- Understanding Animation, by Paul Wells, Routledge Press, 1998
- Written in the style of a textbook, Mr. Wells provides an incredible service with this volume. First, it is actually useful as a textbook, and as such offers a level of scholarship not generally associated with animation. Secondly, it is invaluable for those social gatherings where one’s livelihood emerges as a topic and, surrounded by the likes of dentists, lawyers, and (gasp) pharmacists, you state you’re an animator. First of all, what you’d be doing with such a collection of dullards eludes the author of this piece, but for the sake of argument, you’re in the midst of this difficult milieu…you merely whip out your cribbed notes, and Mr. Wells offers such statements as “the animator is at liberty to completely manipulate the image and create impossible and dynamic relations which need not have any connection with orthodox and anticipated relations.” And while the dentists are reeling from that, you can toss in, “reality is necessarily subjective…since…the completely real becomes identified with the ‘completely fake.'” And to finish off any pharmacists left standing, you dash off that animated film “will demonstrate diegetic appropriateness and correspond directly to the context from which it emerges.” The gathering about you stands in slack-jawed amazement as you walk away toward the buffet and stuff yourself with cocktail weenies. You have to love the sort of ammo this book provides.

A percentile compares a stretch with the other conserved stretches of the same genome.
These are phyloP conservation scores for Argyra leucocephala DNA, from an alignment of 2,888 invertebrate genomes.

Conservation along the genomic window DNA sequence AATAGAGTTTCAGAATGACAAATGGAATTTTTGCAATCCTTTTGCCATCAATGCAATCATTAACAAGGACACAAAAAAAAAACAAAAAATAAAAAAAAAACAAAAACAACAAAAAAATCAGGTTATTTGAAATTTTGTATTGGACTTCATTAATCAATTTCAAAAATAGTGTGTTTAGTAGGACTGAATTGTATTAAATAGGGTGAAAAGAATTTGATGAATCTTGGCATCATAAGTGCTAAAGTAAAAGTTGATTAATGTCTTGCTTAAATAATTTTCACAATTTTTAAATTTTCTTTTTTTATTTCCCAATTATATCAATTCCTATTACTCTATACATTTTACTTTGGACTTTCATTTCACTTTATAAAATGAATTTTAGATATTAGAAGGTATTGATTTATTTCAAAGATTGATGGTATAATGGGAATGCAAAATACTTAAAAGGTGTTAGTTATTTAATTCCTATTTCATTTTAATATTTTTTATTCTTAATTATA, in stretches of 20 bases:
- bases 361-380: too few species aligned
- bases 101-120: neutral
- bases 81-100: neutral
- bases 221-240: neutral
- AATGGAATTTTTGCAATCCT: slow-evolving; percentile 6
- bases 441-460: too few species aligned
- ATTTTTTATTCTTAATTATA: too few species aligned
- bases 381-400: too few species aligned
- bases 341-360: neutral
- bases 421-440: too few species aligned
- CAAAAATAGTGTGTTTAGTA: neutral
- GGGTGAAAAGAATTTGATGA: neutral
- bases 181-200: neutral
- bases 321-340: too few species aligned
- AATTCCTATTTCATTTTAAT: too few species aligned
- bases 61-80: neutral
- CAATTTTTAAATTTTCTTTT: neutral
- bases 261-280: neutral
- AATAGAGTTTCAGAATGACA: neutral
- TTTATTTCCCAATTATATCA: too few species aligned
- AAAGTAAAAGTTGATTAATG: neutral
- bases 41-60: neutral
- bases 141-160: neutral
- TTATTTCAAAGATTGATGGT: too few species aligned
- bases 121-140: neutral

In addition to elevating your social standing far above such unworthy non-initiates, Understanding Animation poses theoretical discussions for each form of animation, then just as it appears to be getting a bit heavy on philosophy, tosses in a chapter entitled, “25 Ways to Start Laughing.” While nearly parsimonious in its illustrations, the book does offer ways to develop a narrative strategy as well as determine your style in the context of the expected audience.
Once a general mastery of animation techniques has been obtained, and once the study of animation is more for relaxation than examination, then it is time for Understanding Animation. It isn’t on my bathroom reading shelf at this point, but it is on the bedside nightstand.
- - Jim Middleton